We Are Not DeadRead Now
Death. This is not one of my favorite words. But for most of my life, I’ve been very aware of that word and its meaning. I’ve heard it talked about and discussed and predicted. I’ve heard folks wondering how to prevent it, and I’ve heard them saying that, if it doesn’t happen this year, what will be done to prevent it next year? The death I am talking about is not the death of a person, but the death of an organization, specifically the Seminole Negro Indian Scout Cemetery Association.
When I was a child, I used to think that all of the black people in Texas came to Brackettville to celebrate Juneteenth and then Seminole Days each year. There were so many people. And they all seemed to be my “cousins.” So I was always surprised to hear some people saying that this year wasn’t like last year or ten years ago.
There is always strength in numbers. A gathering of a large group of people indicates a healthy organization. I’ve always known this to be true. So when the opposite happens, it is easy to come to the logical conclusion that the organization is on its last leg. Everyone has a perception of what progress is. And generally numbers are the easiest indicator of that.
And even if there was a large group of people gathered in the school yard, the elders would lament because the young children didn’t seem interested in learning about their history. This lament causes much consternation. And the elders have always worried about our legacy dying with them.
As a young adult, as secretary, and now as president, I’ve heard these concerns and laments. I’ve also heard and seen the way that people can come together to get things done. I’ve learned that there will always be people who care about the Seminole Negro Indian Scout Cemetery Association. And as long as these people care, the organization cannot die. I’ve learned that there are a countless number of people all over this country who care deeply about what happens to a little cemetery in Brackettville, Texas, and the people buried in it. So they call, write, donate, volunteer, attend our events, and learn about our history.
Although we may be quiet sometimes, we were never dying; we may have seemed dormant to the unseen eye, but inside we are as busy as bees, reorganizing, restructuring, and readying ourselves for our reemergence.
I grew up in a house full of people. I have ten siblings, so, when we were younger, there was always someone asking me to tie a shoe, give a boost to get the cereal box from the top shelf, or help with homework. Because my family is so big, there has always been an ongoing cycle of giving and asking. Of course, we are ready to give each other money if we get into a bind, but, more importantly, we are always ready to give each other time whenever and as often as is needed. This cycle of giving and asking extends to the Seminole Negro Indian Scout Cemetery Association, as well.
I’ve been involved with the Seminole Negro Indian Scout Cemetery Association for more than half of my life. One of the most important lessons I’ve learned is the importance of involvement. Miss Charles always said to do the hard stuff first. Often times, that meant (and still means) getting up early or staying up late to make sure that the Carver grounds and cemetery were clean. That meant (and still means) doing weekly and monthly inspections to make sure that everything was working properly or to address an issue before it became a larger problem. Many times, these things were done when no one else was looking or even knew that they were taking place.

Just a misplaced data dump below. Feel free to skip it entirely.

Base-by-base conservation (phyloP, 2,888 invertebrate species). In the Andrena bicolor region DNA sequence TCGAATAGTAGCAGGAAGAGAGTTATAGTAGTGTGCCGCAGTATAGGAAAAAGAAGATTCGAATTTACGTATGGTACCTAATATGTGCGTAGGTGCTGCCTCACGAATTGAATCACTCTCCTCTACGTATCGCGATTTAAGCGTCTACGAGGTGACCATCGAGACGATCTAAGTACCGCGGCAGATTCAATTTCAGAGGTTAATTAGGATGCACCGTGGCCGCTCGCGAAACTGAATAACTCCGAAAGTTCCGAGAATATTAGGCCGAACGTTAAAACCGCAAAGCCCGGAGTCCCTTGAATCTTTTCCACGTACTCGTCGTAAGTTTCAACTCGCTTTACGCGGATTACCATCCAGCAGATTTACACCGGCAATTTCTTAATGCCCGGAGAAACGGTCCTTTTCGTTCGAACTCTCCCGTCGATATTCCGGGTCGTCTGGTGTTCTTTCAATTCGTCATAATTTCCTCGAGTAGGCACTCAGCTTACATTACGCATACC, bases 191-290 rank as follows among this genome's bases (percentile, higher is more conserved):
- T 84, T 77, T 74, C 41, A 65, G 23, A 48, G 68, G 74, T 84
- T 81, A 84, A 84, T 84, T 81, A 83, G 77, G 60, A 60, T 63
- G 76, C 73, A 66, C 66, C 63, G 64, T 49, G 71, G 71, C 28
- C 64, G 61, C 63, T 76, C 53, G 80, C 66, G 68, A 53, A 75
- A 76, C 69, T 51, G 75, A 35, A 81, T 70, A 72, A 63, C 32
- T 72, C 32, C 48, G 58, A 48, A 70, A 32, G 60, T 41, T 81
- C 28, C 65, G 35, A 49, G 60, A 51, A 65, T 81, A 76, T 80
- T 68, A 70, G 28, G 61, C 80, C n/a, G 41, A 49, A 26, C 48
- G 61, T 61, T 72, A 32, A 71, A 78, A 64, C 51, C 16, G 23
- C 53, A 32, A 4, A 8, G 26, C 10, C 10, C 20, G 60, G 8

The Seminole Negro Indian Scout Cemetery Association survives because of passionate volunteers. Every cabinet member and board member is a volunteer who gives of their time to make sure that this organization stays active and continues to grow. They also bring their experience and expertise to this organization. Some of our volunteers know how to cook, or who to call if we need to get something done. I am very happy to be surrounded by these hard-working, kind, and giving people.
Why do we volunteer, you ask? Because we want to. Because if we didn’t do it, no one else would. Because we love our legacy and our organization. Because we are proud of the hard work that so many who came before us put into making this organization last and work. Because we do not want all their hard work to be for naught. Because we understand the importance of involvement.
The beautiful thing about volunteering is that it cannot be forced. You cannot make people give of their time if they don’t want to. It must be the decision of the potential volunteers to decide that, instead of doing countless other things, they will spend their time doing this one thing for free. Oftentimes, that time, even if it is just one hour, can make a huge impact and have lasting effects.
Sometimes the simplest things are needed.
If you are interested in volunteering, but are unsure of how or what to do. Just ask yourself, do I have a talent that I’d love to share with others? Maybe you can make a group of five year olds laugh. Maybe you can sing a crying baby to sleep. Maybe you can just sit and listen to a veteran. Maybe you can teach a group of eighty year olds how to dance. Or even better, maybe you can hammer a nail without hitting your finger. Or paint a wall without painting yourself.
Of course, I would love it if you wanted to volunteer with the Seminole Negro Indian Scout Cemetery Association, but, more importantly, I hope you volunteer—period. There are so many people and organizations that are in desperate need of your time, talent, and involvement.